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Journal of Women and Minorities in Science and Engineering
SJR: 0.468 SNIP: 0.905 CiteScore™: 1.65

ISSN 印刷: 1072-8325
ISSN オンライン: 1940-431X

Journal of Women and Minorities in Science and Engineering

DOI: 10.1615/JWomenMinorScienEng.2011003062
pages 357-369

WHY DIDN'T I KNOW? BLACK WOMEN MATHEMATICIANS AND THEIR AVENUES OF EXPOSURE TO THE DOCTORATE

Viveka Borum
Wayne State University
Erica Walker
Teachers College, Columbia University, New York City, New York 10027, USA

要約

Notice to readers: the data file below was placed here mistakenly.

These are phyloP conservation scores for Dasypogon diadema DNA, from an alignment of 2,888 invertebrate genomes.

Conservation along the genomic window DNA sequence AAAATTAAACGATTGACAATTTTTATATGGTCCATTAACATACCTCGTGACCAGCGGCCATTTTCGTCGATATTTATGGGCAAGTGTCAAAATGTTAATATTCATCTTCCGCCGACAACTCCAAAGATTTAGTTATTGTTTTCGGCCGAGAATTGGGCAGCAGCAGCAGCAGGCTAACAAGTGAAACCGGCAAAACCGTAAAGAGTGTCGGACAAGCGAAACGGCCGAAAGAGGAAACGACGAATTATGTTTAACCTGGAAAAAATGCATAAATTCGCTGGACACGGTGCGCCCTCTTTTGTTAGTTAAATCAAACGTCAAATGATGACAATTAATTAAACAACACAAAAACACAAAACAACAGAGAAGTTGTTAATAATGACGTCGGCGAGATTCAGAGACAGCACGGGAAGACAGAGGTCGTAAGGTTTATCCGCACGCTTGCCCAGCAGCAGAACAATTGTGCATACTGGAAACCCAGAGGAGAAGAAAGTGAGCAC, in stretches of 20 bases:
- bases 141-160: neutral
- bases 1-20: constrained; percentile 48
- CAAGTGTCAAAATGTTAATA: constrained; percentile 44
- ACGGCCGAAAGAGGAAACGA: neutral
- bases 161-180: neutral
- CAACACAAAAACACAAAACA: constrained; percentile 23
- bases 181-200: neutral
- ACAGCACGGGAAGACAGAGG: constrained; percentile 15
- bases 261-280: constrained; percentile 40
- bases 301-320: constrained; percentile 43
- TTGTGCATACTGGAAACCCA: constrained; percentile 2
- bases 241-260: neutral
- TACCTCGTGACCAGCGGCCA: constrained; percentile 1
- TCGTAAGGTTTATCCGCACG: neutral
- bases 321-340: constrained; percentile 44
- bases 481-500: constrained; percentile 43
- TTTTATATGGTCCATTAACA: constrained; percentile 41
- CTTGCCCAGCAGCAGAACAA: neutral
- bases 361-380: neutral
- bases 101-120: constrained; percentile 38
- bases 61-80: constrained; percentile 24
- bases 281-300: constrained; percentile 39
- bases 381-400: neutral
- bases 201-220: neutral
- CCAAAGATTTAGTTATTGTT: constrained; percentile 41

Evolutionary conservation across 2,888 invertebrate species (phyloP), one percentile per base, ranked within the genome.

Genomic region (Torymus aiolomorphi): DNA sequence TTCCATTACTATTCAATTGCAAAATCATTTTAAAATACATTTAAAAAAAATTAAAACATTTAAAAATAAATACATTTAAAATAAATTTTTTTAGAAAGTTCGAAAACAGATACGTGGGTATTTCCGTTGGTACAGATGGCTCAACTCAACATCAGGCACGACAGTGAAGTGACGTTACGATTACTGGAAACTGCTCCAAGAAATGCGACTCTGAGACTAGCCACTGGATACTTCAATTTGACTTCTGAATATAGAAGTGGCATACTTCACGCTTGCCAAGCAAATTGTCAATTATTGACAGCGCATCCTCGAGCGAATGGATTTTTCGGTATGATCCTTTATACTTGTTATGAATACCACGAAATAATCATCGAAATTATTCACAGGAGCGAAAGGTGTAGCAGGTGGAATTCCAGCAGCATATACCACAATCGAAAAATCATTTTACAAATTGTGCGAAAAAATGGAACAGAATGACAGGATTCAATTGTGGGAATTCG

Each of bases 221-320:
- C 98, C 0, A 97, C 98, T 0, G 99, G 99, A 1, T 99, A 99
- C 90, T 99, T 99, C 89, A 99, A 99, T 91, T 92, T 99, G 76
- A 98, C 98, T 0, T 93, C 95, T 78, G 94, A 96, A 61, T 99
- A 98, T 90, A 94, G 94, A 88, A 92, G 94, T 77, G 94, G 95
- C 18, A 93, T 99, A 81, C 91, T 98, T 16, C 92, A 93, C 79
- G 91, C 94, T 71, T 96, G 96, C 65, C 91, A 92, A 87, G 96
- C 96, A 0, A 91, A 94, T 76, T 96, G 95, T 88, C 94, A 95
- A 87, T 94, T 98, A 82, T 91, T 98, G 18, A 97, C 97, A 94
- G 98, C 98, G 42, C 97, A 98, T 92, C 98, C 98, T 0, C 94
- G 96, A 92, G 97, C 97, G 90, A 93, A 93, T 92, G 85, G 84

There is clearly a scarcity in the number of women and minorities who pursue higher degrees in mathematics and other science, technology, engineering, and math (STEM) fields. After-school programs, out-of-school programs, and various summer research programs have been structures for enrichment in promoting racial and gender equity in the STEM fields. This qualitative study examines the formative, professional, and personal experiences of twelve black women who have obtained their doctoral degrees in mathematics. Black feminist thought inquiry was used as the theoretical framework and a grounded-theory approach was used to analyze the data. Through these women's experiences, informal and formal avenues of exposure such as family influence, informal dialogue, and attending historically black colleges and universities emerged as factors for their success in becoming a mathematician. Findings indicate that greater awareness and exposure to the field of mathematics and other STEM disciplines are beneficial for the success of women and minorities. Future research is recommended to determine effective networks and/or academic pipelines that promote awareness and exposure to mathematics and other STEM fields at all academic levels.


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